For an update on this story, see Wichita: No such document.
At Tuesday’s meeting of the Wichita City Council, I was prepared to ask the council to not approve issuance of Industrial Revenue Bonds. My reason, explained here, was that the cost-benefit analysis did not meet the standard the city has established in its economic development incentives policy.
At the meeting, though, Urban Development Director Allen Bell and Wichita city manager Robert Layton both explained that for downtown projects, the city’s policy that the debt service fund must show a cost-benefit ratio of 1.3 to one or better doesn’t apply. (Video of Bell explaining this policy is here, and of Layton doing the same, here.)
I thought I should have known about that policy. I felt bad — embarrassed, even — for not being aware of it.
There’s a certain logic to their arguments. The parking garage is available to the public — at least some parking stalls. But the garage was not built until the Ambassador Hotel project was finalized. And the number of parking spots actually available to the public is difficult to determine. One analysis shows that the number of spots available to the public is zero, although the city says otherwise.
So the next day I sought to inform myself of this policy regarding the cost-benefit ratio for the city’s debt service fund for downtown projects.
I found a document titled “City of Wichita Downtown Development Incentives Policy” as approved by the Wichita City Council on May 17, 2011. It doesn’t address cost-benefit ratios for any funds, at least by my reading.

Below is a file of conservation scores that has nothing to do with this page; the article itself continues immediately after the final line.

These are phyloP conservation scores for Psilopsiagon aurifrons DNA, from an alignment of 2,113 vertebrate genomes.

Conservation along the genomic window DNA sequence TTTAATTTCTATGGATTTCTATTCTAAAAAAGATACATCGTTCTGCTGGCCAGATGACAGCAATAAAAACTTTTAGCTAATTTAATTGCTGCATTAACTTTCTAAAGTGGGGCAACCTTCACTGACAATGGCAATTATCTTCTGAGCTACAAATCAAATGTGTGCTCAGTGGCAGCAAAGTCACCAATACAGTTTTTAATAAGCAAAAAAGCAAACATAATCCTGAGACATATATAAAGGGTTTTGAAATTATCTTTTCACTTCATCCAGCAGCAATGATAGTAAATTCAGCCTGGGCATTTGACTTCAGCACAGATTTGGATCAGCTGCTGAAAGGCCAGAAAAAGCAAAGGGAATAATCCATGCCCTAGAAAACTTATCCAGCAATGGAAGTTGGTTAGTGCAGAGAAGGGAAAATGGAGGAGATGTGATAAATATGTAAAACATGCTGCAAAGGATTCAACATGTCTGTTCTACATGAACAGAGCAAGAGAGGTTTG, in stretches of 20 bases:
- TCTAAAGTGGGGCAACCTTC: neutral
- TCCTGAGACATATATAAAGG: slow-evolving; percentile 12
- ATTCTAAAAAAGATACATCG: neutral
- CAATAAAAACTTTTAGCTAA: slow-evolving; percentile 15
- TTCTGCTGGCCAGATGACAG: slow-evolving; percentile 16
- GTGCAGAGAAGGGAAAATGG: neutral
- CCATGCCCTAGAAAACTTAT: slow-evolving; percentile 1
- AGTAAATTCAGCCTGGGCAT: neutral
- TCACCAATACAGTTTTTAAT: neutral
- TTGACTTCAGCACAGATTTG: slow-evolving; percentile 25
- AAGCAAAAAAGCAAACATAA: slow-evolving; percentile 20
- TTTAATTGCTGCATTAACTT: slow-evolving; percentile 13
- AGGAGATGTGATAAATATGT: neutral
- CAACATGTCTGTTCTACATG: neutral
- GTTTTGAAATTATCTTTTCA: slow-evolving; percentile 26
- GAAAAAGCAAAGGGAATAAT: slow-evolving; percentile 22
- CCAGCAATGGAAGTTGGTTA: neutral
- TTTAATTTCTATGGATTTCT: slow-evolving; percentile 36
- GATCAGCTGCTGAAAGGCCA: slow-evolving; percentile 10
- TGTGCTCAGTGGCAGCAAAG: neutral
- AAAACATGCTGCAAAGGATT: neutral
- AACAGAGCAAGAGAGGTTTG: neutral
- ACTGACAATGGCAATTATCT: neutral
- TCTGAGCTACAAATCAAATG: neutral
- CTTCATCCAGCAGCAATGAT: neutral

(By the way, that document, which was available on the city’s website at wichita.gov, wasn’t available after the city recently transitioned to a new website.)
There is also the evaluation matrix for downtown projects. It includes as a criterion “Extent City’s ROI exceeds benefit/cost ratio of 1.3:1 on CEDBR Model.”
I don’t see either of these documents supporting what was stated by two top city officials at Tuesday’s meeting, that the cost-benefit ratio of 1.3 to one requirement does not apply to the debt service fund for downtown projects.
I’ve asked the city to provide such a policy document. So far, city officials have searched, but no such document has been provided. You’d think that if there is a document containing this policy, it would be readily accessible.
Whether the “new” policy explained Tuesday by Messrs. Bell and Layton is sound public policy is something that should be discussed. It might be a desirable policy.
But this entire episode smacks of molding public policy in order to fit the situation at hand.
The city relies on cost-benefit analysis produced by Wichita State University Center for Economic Development and Business Research. The positive result produced for the general fund — the 2.62 that Bell referred to — was used to justify the public investments the city asked taxpayers to make in September 2011.
We didn’t know about the unfavorable result for the city’s debt service at that time. City officials, however, knew, as it’s contained in the analysis provided to the city from CEDBR.